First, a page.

The point is we must be professional. We can't admit to any defect or human fraility. It's little old us against the Big Corporation (Airbnb). It's not a fair fight, so we must play dirty.
I totally agree. The face basin is used to wash hands and your face. How much pressure do you need? I get the impression that this guy was out to be dishonest from the start and deliberately shut off the water valve to validate his complaint. If it was such a deal breaker why stay the full 5 nights? Sound like a con-artist to me. (qualifications are probably fake as well).
@René137 Old water hoses plugged up, or old, corroded shut-off valves or the faucet set itself needing to be replaced are the only other things I can think of if it's only a problem in the one sink. Anything beyond that would indeed be a much harder problem to identify and solve.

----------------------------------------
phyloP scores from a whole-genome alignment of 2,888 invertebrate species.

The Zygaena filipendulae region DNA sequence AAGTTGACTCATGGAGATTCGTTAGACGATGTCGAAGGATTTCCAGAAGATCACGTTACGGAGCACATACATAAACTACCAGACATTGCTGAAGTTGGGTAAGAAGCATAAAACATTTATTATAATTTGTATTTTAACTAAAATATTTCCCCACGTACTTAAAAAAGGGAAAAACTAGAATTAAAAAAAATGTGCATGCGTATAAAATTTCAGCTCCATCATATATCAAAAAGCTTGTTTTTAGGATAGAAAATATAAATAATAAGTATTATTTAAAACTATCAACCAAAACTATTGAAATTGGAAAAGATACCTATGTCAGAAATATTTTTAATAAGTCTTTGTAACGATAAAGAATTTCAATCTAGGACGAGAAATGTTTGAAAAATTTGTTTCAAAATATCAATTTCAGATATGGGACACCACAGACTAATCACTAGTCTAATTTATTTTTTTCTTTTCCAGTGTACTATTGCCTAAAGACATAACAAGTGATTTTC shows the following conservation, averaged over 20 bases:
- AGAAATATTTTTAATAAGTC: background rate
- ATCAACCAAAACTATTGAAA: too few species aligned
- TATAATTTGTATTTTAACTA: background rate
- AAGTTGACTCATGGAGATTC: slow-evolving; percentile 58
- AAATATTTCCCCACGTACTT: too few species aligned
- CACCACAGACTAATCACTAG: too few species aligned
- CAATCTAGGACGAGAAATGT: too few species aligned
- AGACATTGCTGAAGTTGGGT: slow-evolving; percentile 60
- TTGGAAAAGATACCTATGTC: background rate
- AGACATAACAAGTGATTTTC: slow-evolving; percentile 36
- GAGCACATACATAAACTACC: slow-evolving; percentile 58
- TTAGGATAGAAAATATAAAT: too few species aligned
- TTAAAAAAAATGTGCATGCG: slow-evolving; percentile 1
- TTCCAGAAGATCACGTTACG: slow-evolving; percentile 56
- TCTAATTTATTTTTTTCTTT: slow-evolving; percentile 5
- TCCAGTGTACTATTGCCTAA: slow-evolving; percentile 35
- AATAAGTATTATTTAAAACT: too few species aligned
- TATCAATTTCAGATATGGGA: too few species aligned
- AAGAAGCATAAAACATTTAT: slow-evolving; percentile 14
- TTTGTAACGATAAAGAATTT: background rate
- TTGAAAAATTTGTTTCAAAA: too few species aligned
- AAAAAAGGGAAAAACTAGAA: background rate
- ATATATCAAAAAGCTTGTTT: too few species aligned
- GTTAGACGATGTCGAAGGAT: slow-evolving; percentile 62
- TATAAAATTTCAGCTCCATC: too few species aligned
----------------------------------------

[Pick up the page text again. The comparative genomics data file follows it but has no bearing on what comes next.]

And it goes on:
yeah, unfortunately to not even cheap to check, it requires a lot of breaking to check pipes and I couldn't host during that period.
I'd do that eventually, but not during the guest stay as maybe he wanted.
There some solutions to try before breaking, a plummer knows them all (like emptying the water pipes and put air pressure on them from the end (where the crane is).
I had a similar problem, the water flow was very low and decreasing over the years. In my case the water pipe runs inside the house in a very small space between the end (top) of the stairs and a beam. Due to heavy pressure forces (on the stairs, "sagging" of the house) the pipe got more and more closed through the years. Such problems can only be located / repaired when there are no guests, as i had to take the water supply off and you never know how long it will take. In my case i had to open the top stair step (so stairs were unsafe and could not be used by guests) and it took 3 days in total to be back in "normal operation" !